The Vibes Theory of Organisational Design
The bigger the group, the more rules they need. Can we do better than written agreements?
In this article I’m going to bite off some big ideas, musing on the limitations of encoding agreements in text. To keep it grounded, I’ll illustrate the ideas with real-world stories. I’ll include a couple of practical tools you can try right away. But mostly, this is a reflection from the frontiers of decentralised organising: the ideas here probably only reflect the reality of a tiny number of organisations. It’s highly speculative, subjective, exploratory. I’m not educated in social psychology so I haven’t quoted any sources and I’ve probably mangled the science. In other words: don’t try this at home. The invitation is to put on your safety gear and come exploring with me…
First I’ll set some context, exploring why groups create written rules as the grow. Then, I’ll name some of the dysfunctions that emerge from the rule-setting process. Then I speculate that we might get different outcomes if we used something other than a written rule book. Here goes!
Where does togetherness come from?
Lately I’ve been reflecting deeply on this question: what holds a group together?
Small groups can maintain a lot of togetherness without much explicit structure. We can hold shared context without needing to agree precisely on the words that describe that context.
When the group is small, everyone can build peer-to-peer trust bonds with everyone else. It is pretty easy to trust someone once you’ve shared food with them a couple of times, or done some engaging work together, or supported them through a hard day. With a small number of members, it doesn’t take long for everyone to have a coffee date with everyone else. If you have a team of 5, it only takes 10 coffee dates for everyone to get some time together.
Arriving into this high-trust environment, newcomers can accelerate their own trust-building process. If I’m the 6th person to join, and I spend some time with three of the original members and decide I like them, then I can skip ahead to trusting the other two without having much direct interaction with them, because any friend of yours is a friend of mine!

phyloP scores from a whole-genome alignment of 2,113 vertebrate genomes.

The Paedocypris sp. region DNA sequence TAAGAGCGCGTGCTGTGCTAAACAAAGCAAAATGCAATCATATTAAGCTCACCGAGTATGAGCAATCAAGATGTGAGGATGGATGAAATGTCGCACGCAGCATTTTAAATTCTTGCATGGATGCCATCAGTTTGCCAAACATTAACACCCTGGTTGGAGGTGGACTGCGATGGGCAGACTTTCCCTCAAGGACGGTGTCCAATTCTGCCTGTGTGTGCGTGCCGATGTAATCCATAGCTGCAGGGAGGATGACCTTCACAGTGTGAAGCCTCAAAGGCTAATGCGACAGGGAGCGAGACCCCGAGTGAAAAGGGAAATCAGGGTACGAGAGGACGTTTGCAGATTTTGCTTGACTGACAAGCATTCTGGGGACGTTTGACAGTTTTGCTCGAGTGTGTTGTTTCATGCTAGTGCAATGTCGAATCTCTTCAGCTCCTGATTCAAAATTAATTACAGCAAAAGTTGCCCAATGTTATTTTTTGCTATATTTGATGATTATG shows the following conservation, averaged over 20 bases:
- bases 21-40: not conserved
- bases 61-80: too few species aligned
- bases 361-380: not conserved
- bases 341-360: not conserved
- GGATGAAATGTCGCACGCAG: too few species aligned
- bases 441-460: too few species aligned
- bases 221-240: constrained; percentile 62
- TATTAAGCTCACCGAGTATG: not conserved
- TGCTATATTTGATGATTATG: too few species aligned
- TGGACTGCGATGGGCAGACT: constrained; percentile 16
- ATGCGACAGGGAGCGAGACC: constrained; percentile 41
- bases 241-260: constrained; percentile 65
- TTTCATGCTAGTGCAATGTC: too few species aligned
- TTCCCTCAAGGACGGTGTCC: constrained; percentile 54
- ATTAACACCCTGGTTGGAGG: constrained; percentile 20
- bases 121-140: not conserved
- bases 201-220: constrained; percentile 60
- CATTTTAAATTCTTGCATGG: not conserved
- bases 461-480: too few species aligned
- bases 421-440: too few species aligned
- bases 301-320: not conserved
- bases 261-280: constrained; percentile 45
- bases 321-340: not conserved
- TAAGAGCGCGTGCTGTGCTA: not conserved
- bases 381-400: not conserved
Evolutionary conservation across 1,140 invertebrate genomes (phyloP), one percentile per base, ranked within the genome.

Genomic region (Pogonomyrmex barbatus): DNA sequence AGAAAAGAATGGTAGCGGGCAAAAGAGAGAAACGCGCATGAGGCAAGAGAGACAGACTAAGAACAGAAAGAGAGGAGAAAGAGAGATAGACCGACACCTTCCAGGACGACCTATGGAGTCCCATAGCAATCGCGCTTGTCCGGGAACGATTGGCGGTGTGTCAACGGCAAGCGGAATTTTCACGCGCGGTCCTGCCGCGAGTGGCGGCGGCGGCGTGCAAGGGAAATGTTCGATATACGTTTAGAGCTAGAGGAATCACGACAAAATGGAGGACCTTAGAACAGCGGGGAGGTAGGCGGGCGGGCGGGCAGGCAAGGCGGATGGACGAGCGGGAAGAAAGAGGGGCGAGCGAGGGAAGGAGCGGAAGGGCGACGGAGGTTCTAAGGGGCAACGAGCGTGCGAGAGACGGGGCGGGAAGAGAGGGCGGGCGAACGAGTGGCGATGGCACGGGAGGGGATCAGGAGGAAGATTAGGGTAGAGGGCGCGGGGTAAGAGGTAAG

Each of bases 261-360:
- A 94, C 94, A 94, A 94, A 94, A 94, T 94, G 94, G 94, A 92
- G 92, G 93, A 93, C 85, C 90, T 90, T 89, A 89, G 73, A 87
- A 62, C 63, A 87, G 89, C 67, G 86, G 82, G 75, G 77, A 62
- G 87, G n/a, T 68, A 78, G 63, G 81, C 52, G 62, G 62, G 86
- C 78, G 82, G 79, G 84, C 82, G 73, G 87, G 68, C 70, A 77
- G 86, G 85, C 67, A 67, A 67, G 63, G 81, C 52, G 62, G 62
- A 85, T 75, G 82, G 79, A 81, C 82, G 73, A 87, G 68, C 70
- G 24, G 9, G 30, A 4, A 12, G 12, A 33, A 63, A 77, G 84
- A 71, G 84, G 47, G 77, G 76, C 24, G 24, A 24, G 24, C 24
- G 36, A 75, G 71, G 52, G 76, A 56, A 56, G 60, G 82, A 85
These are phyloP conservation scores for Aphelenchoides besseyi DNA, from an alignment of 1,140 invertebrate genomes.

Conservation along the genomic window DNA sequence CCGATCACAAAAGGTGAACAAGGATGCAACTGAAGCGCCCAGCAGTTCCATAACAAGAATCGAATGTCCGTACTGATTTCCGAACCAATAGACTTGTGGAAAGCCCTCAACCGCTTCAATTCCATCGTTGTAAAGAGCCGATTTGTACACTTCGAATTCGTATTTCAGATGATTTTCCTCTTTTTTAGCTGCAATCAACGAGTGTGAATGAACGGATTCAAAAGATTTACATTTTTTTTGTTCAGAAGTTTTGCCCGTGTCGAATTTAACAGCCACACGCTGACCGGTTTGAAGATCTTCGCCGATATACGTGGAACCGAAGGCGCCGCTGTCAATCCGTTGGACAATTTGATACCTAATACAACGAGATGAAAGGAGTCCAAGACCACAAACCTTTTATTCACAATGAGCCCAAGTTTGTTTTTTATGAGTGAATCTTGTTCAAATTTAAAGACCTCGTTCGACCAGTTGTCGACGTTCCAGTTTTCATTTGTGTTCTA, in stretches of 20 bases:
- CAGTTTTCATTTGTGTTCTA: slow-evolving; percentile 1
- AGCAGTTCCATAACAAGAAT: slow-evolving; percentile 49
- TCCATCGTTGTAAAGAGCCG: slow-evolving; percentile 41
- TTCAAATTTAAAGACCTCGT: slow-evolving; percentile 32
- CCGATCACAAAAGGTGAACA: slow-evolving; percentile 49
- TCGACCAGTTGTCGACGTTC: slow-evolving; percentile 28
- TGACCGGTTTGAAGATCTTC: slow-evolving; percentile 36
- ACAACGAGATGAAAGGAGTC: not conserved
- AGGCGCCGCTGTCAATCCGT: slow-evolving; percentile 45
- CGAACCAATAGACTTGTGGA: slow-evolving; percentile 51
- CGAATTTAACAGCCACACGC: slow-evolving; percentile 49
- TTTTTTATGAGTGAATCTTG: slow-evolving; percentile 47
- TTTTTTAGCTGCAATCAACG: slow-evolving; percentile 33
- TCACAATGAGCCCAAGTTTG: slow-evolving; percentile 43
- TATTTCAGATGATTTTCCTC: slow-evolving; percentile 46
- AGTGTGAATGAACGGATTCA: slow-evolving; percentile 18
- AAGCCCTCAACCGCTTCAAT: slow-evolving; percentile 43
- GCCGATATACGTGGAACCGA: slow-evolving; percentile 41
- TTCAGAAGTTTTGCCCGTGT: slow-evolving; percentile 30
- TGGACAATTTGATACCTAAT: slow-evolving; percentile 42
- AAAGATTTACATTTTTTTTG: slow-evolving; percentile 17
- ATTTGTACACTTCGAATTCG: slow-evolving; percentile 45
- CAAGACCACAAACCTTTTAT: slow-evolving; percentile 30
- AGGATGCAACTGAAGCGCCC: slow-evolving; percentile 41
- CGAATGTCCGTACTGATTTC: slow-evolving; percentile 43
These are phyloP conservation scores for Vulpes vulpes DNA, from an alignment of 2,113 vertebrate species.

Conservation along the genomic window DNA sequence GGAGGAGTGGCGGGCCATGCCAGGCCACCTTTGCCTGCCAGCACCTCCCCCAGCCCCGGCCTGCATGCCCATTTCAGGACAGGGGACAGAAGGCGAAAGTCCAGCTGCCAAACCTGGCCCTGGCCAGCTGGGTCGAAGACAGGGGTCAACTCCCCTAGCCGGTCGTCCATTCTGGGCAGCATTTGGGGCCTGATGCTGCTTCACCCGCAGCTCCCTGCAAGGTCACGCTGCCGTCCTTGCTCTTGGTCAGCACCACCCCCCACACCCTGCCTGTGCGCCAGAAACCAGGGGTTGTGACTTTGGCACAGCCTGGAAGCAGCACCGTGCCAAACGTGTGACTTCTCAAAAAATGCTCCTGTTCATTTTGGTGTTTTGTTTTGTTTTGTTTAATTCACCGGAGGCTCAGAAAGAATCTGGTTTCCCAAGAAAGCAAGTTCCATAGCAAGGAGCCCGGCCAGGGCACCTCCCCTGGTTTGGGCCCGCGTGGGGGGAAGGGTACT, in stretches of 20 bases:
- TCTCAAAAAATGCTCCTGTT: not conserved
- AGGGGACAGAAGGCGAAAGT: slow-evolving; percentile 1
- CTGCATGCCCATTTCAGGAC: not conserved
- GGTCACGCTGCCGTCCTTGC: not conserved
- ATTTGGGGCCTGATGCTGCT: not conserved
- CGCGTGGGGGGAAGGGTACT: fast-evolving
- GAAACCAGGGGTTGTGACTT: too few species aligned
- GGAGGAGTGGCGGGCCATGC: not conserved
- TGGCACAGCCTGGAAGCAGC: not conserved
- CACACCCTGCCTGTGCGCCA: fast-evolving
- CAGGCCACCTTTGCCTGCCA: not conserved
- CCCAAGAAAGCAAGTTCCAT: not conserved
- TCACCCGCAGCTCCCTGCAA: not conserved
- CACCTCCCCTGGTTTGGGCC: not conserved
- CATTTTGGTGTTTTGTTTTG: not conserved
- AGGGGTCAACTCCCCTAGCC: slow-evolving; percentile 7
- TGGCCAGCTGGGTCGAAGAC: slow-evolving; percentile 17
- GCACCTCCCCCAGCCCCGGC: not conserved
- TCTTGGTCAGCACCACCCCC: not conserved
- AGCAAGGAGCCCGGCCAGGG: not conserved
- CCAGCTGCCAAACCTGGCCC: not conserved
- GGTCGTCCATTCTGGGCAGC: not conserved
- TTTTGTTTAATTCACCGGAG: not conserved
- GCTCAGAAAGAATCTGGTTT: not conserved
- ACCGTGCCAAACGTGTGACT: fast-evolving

You can have all of this lovely trust and belonging and harmony without having to talk about it. Bonding operates down at the level of your emotions and psychology: we stay together because it feels good to be together. We have a sense of each person’s unique skills and interests. We like each other. We have a shared sense of direction. Notice none of that needs to be written down.
When there’s some tension between people, it’s easy to spot. If the team is made up of emotionally responsive adults, somebody will notice that Tina and Sam are not talking to each other, and will support them to repair the relationship.
Everyone can see everyone else. Everyone can know everyone else. Everyone can fit around a dinner table and have a conversation. So you don’t need to formalise a lot of processes or make explicit agreements.
But this lovely easy harmony is impossible to maintain with many more people. Once your group grows bigger than a dinner table, you need to introduce some scaffolding to maintain the togetherness. If you have a team of 5, everyone could have a 1-on-1 conversation with each other member, and it would only take 10 meetings for everyone to see everyone. You can do this over a weekend retreat or a roadtrip. For 30 people that leaps to 429 meetings. 150 people: 11,175 coffee dates. This unavoidable algebra makes big groups much more challenging than small groups.
Bigger groups require more structure to keep them together
At a certain size we start making explicit structures to keep the group together, because it’s cognitively impossible for everyone to maintain a lot of context about everyone else.